BU’s First Green Roof
Great view, good eco-karma at Center for Student Services| From BU Today | By Leslie Friday | Video by Joe Chan
In the video above, find out the benefits of a green roof, how it works, and what makes it green. Photos by Kalman Zabarsky
The view from the third, fourth, fifth, and sixth floor windows of the new Center for Student Services is spectacular, offering a panorama of the brownstones along Bay State Road and glimpses of the Charles River glinting in the background. And it’s about to get even better.
The University recently installed its first green roof, which sits atop the area known as the Ellipse and an adjacent rectangular section on the second floor. Spanning nearly 6,000 square feet, the roof will eventually become a lush, multicolor bed of vegetation that will also decrease the building’s carbon footprint.
“Green roof options are the wave of the future,” predicts Walt Meissner (CFA’81), BU’s associate vice president of operations. “I’m sure we’re going to always look at those options whenever it makes sense to do so.”
Installation, which took several weeks, occurred during the building’s final phase of construction this summer and was orchestrated by architects Bruner/Cott & Associates, landscape architects Richard Burck Associates, Bond Brothers contractors, green roof designers Roofmeadow, and installers Xquisite Landscaping.
Workers install the green roof at the Center for Student Services.
Most BU buildings currently have black roofs, which absorb the sun’s rays and radiate them back into the environment, increasing the overall temperature in the area by as much as 20 degrees, according to Dennis Carlberg, BU’s sustainability director. But the University is gradually moving toward more eco-friendly options. He says that 16 percent of the University’s roofs are now covered in white membranes, which reflect heat and reduce the amount of energy required to cool the building.
Choosing to install a green roof at 100 Bay State Road was an easy decision, despite being a more expensive option. “For one, it has long-term benefits to our sustainability strategy at BU and improving the efficiencies of our buildings,” Meissner says. “And two, it’s the right thing to do.” The feature also increases the likelihood that the building will receive Leadership in Energy and Environmental Design (LEED) certification, which the University has applied for.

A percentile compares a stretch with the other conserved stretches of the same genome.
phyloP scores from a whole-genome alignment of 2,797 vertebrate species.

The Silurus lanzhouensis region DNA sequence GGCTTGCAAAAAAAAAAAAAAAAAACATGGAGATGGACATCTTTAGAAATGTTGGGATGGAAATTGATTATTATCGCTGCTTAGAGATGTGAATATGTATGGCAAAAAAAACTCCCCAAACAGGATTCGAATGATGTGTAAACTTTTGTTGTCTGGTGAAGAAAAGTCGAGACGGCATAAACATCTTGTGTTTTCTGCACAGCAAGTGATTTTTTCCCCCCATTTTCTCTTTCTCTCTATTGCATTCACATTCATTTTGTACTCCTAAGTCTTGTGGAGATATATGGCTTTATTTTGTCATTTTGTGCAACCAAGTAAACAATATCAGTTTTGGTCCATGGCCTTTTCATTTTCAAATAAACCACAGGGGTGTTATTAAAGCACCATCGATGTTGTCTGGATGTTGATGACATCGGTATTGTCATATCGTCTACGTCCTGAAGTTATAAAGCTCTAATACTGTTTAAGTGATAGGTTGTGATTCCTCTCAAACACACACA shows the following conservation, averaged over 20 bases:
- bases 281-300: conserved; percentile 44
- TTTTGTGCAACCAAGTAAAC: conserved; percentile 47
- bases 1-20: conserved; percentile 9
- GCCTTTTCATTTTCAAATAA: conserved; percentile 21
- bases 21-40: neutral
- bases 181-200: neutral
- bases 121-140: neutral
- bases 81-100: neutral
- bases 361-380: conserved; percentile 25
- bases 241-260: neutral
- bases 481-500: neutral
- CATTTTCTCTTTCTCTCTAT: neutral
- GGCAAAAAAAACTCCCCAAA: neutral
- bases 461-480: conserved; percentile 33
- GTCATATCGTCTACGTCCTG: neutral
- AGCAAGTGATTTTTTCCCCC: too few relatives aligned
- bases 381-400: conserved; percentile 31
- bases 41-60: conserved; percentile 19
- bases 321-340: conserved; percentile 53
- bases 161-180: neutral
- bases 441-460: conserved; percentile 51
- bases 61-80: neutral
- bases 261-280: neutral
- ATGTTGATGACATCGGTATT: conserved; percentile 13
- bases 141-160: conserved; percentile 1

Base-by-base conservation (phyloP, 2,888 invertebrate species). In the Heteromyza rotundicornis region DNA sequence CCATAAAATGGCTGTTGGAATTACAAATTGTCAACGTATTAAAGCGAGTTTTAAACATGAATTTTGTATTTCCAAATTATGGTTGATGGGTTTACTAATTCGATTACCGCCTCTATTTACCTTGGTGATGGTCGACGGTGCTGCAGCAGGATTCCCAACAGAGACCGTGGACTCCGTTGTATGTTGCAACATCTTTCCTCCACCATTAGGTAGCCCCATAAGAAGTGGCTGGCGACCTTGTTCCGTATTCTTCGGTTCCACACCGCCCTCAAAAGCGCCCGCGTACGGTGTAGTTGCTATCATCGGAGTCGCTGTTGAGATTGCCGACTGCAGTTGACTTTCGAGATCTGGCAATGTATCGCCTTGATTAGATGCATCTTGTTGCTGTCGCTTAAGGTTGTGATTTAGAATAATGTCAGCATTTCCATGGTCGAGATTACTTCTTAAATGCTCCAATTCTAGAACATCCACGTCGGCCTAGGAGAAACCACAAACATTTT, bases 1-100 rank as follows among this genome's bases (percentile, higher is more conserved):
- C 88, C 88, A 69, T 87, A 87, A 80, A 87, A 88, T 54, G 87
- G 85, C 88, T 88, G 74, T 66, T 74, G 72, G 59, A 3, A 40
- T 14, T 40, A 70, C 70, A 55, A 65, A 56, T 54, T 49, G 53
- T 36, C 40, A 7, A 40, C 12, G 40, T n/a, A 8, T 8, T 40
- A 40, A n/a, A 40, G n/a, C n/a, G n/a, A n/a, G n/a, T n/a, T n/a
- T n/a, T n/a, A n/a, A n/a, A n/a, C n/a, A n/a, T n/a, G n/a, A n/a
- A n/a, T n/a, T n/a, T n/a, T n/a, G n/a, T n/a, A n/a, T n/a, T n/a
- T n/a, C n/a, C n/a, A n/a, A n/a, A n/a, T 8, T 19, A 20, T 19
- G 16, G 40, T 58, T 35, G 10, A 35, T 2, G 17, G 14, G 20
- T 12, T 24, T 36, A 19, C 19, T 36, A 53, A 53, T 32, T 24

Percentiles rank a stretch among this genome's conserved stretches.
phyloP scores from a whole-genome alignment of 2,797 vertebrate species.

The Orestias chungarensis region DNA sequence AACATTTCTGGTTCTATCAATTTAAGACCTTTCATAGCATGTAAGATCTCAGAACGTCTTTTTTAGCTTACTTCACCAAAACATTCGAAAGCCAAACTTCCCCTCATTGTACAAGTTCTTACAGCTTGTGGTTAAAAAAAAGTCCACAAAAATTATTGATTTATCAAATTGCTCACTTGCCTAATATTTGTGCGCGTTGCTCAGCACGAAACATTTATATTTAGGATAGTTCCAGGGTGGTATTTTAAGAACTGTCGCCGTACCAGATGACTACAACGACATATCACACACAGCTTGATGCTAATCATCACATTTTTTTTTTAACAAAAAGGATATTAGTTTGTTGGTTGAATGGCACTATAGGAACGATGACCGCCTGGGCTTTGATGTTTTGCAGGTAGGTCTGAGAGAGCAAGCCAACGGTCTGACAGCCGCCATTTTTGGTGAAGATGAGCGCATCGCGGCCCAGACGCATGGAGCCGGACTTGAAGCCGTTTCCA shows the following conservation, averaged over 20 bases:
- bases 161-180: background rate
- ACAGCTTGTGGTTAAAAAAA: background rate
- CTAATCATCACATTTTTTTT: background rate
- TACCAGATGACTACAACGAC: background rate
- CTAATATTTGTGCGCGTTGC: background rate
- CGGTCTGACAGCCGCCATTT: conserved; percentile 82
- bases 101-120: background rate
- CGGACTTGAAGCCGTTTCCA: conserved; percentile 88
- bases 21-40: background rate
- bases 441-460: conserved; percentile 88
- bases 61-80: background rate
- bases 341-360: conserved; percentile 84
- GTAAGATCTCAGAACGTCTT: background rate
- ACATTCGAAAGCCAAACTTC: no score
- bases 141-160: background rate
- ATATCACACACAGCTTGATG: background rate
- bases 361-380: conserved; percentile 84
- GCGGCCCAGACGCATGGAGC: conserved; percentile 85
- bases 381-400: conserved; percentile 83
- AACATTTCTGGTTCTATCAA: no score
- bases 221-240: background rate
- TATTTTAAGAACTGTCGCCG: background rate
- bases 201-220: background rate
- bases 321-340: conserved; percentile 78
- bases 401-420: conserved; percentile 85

Green roofs are not only more pleasant to the eye, Carlberg says, they’re also sustainable. They reduce the heat island effect created by black roofs, improve roof insulation—leading to lower heating and cooling bills—and increase rainwater retention, reducing runoff that can overwhelm sewer systems. In fact, green roofs absorb up to 60 percent, or 90,000 gallons, of rainfall each year. “We’ll have a higher quality and a lower quantity of water leaving the site,” Carlberg says.
The native drought-resistant plant sedum is planted on the green roof at the Center for Student Services. Photo by Kalman Zabarsky
BU’s green roof is layered like an eco-friendly lasagna. A protective white membrane covers the concrete roof. Over that is placed a leakage detection system, then a drainage system, another layer of fabric, and four inches of soil planted with 10 varieties of sedum, a native drought-resistant plant. A mesh-like wind blanket prevents erosion, and surrounding concrete pavers help anchor the blanket. A vine called fiveleaf akebia borders the western side of the roof and is planted in a bed of blue fescue.
The roof will require occasional watering and weeding the first year, Carlberg says, but should be self-sustaining after that.
Despite their merits, green roofs aren’t a practical solution for every building: the weight of the soil and retained water can overburden some existing roofs. “You really have to be careful to make sure that your structure supports all that extra weight,” Carlberg says. “You have to look at what the benefits are, weigh that against the cost, and see what makes sense.”